For about ten years, I've asked some of my clients to do something I think is very simple and very telling. They just about all of them light up when I mention it. They nod their heads. They might stick to it for a day or a week. But then it falls by the wayside.
I ask clients--especially clients who claim to be innovative or who are building new products or fixing some old ones--to mark down with a time-stamp a tweet-length statement of everything they're doing.
We do a surprising amount of this in some bits of our lives. For instance, sports.
- Fernando winds and delivers a 92-mph fastball up and in.
- Leonard leads off of first two steps.
- Heinrick, takes the pitch.
- Called strike, count 0 and 1.
The Wall Street Journal is doing something of the same in its reporting of the Russian invasion of Ukraine.
When I worked for a brief time on a major aircraft manufacturer whose dereliction and dishonesty caused planes to crash, I wanted them to annotate everything--everything--they were doing to fix the situation. I didn't want them to run asinine ads that said, "We're making things better." I wanted them to show how they were making things better.
An ad, at least as I conceived it, might have read "Fixing the Max. 98 things we did yesterday, including 14 torture tests."
In my current role as the ad industry's resident Rabbi, I get a lot of calls from a lot of people who spend a lot of their days and a lot of their nights fighting back either tears, temper tantrums, or the urge to pour themselves three too-many drinks.
I say, "I want you to create a chronology of your day--a minute-by-minute account of your feelings from the moment you get up to the moment you fall asleep, including your dreams, if possible."
I suggest people do this because I think so many people in the industry have gotten used to the industry's mind-fucking that we accept it as ok. I think we have to become more mindful of what the ad business is doing to us. How it's insulting our souls, misusing our brains, and tearing apart our egos and our confidence.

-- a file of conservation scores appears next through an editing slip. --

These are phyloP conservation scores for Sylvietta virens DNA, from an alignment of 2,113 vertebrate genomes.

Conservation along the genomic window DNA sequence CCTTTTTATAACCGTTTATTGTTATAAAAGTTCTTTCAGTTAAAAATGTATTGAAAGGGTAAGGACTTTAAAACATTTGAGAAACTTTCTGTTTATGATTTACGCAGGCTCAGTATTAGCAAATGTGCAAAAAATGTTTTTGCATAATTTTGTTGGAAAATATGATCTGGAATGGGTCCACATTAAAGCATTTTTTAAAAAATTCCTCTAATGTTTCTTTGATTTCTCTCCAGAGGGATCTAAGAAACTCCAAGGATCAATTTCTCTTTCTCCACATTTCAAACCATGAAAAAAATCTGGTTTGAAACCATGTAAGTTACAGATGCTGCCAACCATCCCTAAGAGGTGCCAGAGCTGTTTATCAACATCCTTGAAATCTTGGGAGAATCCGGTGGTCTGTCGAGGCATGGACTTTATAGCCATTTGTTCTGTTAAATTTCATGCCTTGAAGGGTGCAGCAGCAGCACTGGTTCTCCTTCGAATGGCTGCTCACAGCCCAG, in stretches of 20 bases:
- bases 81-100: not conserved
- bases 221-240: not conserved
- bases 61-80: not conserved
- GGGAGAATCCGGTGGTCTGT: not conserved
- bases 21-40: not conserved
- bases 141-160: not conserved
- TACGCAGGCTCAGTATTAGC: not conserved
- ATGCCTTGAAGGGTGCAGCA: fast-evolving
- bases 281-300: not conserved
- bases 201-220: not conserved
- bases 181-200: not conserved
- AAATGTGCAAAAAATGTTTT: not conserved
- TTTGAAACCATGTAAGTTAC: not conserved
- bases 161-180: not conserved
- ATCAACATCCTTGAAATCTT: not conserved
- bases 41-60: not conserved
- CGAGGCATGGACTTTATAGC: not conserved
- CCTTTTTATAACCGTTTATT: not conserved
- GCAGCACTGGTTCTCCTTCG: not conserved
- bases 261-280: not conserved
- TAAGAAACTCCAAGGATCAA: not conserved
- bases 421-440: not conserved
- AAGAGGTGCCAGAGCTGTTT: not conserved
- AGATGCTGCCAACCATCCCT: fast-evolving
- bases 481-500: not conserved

I have no data to support this and the advertising trade press no longer engages in investigation, or even reporting, but I would guess that most agencies are seeing attrition rates of around 20 percent. That means that an entire agency, in effect, turns over every five years. That makes it nearly impossible to have either a "culture," knowledge of a client's business or any institutional wisdom.
I would imagine that most people's days are comprised of something like my scenario above. They're a combination of having your time wasted, fulfilling demands you don't agree with, being demeaned, and being misled.
As a relatively successful and high-profile freelancer, a lot of people come to me for advice. "Should I stay in the business or go freelance like you did?" They ask.
Keep a diary of your days, I say.
Freelance is far from perfect.
There's no sure thing, you have to hustle every minute and who knows when the work will dry up.
But if you consider for a moment that the Four Horsemen of the Advertising Apocalypse are these
And during how much of your day you hear the galloping of those hooves, it gives you a perspective and maybe some pause.
It's sad to me that I think most agency people would agree with what I've written here. And that most agency Chief People Officers wouldn't--wouldn't even recognize it.
The disconnect between the people doing the work and the people profiting from the work has never been greater.